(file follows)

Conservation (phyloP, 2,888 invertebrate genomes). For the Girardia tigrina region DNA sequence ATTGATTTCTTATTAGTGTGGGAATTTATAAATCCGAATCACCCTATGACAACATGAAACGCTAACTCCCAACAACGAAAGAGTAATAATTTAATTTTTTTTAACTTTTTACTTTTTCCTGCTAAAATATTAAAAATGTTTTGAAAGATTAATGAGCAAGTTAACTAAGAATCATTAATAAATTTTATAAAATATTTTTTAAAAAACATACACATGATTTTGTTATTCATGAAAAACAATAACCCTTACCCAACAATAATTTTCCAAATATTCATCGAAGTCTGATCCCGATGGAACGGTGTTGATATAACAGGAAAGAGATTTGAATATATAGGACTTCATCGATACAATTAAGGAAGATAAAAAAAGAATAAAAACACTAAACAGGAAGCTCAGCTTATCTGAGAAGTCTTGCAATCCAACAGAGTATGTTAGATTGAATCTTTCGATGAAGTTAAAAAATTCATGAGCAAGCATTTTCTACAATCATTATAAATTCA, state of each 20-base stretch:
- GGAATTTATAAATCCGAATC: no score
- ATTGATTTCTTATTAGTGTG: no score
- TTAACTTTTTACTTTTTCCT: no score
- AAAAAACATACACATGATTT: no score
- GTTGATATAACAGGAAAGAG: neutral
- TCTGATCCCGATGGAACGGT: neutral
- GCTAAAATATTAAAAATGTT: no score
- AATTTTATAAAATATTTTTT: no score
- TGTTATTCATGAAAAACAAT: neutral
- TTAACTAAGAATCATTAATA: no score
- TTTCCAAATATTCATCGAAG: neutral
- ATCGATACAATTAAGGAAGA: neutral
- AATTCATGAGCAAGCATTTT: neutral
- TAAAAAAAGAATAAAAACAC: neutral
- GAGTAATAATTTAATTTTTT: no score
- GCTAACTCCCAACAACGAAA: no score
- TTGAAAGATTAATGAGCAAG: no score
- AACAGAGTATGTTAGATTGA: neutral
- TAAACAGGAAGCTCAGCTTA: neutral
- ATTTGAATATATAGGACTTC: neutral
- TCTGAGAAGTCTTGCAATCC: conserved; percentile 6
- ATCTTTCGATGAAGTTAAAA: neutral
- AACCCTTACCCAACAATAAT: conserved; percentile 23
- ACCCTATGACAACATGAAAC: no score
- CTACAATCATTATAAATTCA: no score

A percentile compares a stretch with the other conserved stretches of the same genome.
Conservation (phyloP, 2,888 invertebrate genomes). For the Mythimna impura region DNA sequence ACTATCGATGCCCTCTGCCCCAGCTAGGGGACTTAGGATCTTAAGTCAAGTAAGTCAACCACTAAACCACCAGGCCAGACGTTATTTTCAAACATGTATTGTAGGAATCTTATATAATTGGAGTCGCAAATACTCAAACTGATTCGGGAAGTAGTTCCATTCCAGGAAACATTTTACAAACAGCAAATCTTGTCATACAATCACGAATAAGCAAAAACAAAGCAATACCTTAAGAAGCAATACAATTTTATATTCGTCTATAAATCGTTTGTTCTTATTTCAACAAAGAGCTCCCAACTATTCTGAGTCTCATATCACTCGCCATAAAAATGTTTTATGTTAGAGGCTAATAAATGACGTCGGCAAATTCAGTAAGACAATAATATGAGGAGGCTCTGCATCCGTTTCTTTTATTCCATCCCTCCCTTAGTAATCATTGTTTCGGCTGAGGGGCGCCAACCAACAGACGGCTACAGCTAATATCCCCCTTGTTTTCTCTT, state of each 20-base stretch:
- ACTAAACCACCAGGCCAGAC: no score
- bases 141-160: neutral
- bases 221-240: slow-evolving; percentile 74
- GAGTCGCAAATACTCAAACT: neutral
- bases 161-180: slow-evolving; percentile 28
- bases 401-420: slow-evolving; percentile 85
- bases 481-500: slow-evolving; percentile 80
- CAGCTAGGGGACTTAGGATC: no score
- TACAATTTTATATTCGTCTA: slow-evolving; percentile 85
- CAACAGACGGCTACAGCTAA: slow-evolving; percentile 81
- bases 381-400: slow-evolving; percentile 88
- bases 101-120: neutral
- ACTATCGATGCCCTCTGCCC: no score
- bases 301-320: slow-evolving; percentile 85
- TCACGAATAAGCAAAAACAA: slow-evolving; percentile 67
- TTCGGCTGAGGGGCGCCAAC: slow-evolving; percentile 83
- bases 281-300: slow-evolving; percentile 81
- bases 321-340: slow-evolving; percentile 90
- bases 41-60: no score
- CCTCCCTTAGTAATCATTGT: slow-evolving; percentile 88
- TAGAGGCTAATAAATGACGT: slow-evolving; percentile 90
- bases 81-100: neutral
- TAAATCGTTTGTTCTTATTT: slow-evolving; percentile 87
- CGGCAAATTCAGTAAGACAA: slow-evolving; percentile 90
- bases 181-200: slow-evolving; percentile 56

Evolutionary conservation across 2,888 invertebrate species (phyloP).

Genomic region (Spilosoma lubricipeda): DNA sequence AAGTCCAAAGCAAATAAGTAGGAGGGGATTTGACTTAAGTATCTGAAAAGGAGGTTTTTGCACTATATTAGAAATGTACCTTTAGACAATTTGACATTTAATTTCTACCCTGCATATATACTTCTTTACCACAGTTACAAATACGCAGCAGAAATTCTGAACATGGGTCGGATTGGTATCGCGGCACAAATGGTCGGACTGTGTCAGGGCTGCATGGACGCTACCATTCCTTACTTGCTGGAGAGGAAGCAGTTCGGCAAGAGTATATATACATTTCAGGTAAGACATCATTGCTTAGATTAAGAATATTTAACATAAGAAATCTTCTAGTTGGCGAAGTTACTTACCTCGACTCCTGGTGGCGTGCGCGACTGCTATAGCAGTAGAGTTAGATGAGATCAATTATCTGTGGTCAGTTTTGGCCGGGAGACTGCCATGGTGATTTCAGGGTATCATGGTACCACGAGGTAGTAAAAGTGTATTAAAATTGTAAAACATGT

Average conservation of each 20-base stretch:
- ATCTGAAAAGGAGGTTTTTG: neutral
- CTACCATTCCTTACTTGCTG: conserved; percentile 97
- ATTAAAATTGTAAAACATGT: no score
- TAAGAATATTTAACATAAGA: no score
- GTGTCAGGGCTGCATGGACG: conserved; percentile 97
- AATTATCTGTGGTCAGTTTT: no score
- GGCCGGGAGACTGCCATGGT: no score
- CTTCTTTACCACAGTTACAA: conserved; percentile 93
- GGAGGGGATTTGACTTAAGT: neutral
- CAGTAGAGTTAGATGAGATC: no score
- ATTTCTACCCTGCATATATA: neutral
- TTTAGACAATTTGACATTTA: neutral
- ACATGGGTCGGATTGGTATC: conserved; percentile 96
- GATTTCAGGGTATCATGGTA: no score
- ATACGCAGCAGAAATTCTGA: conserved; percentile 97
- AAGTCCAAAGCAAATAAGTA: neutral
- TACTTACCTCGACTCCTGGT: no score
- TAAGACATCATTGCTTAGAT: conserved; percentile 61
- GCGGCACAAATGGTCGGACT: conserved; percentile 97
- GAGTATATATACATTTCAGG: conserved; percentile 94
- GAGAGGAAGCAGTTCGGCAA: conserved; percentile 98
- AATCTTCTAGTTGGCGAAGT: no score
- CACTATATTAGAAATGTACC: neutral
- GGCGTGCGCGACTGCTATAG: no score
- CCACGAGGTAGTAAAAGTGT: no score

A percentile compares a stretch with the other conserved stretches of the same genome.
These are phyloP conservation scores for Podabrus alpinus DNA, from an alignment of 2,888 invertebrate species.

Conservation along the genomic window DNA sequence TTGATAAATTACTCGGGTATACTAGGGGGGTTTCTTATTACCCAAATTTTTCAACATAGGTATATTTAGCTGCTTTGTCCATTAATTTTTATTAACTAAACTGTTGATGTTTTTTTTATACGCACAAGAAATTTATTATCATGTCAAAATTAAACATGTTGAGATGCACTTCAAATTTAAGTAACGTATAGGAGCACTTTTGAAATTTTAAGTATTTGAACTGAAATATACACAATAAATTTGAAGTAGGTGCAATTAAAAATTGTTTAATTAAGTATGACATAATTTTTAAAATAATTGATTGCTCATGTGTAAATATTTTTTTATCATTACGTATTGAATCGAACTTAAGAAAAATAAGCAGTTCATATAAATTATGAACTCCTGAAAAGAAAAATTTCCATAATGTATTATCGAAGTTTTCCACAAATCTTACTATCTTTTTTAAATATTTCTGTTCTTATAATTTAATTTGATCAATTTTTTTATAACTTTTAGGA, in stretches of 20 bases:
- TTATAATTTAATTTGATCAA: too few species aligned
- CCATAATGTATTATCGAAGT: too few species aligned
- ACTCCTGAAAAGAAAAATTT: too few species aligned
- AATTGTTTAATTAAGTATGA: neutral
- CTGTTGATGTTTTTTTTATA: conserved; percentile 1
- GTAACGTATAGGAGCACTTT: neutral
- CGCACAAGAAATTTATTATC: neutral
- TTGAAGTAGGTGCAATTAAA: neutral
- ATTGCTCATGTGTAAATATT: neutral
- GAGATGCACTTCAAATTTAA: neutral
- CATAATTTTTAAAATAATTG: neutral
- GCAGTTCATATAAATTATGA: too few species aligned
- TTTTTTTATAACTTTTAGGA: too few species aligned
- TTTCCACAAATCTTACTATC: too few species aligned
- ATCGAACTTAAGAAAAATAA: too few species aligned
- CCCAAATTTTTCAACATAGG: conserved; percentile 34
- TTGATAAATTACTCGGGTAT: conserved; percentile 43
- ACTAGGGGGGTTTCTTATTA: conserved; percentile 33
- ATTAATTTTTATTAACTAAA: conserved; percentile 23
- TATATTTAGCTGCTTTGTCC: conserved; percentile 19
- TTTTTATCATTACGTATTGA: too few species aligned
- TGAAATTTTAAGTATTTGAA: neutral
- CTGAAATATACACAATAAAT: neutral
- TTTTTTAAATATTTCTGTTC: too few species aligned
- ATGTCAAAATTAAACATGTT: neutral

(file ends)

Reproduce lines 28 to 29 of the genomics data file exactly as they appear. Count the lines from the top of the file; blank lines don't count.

Conservation (phyloP, 2,888 invertebrate genomes). For the Mythimna impura region DNA sequence ACTATCGATGCCCTCTGCCCCAGCTAGGGGACTTAGGATCTTAAGTCAAGTAAGTCAACCACTAAACCACCAGGCCAGACGTTATTTTCAAACATGTATTGTAGGAATCTTATATAATTGGAGTCGCAAATACTCAAACTGATTCGGGAAGTAGTTCCATTCCAGGAAACATTTTACAAACAGCAAATCTTGTCATACAATCACGAATAAGCAAAAACAAAGCAATACCTTAAGAAGCAATACAATTTTATATTCGTCTATAAATCGTTTGTTCTTATTTCAACAAAGAGCTCCCAACTATTCTGAGTCTCATATCACTCGCCATAAAAATGTTTTATGTTAGAGGCTAATAAATGACGTCGGCAAATTCAGTAAGACAATAATATGAGGAGGCTCTGCATCCGTTTCTTTTATTCCATCCCTCCCTTAGTAATCATTGTTTCGGCTGAGGGGCGCCAACCAACAGACGGCTACAGCTAATATCCCCCTTGTTTTCTCTT, state of each 20-base stretch:
- ACTAAACCACCAGGCCAGAC: no score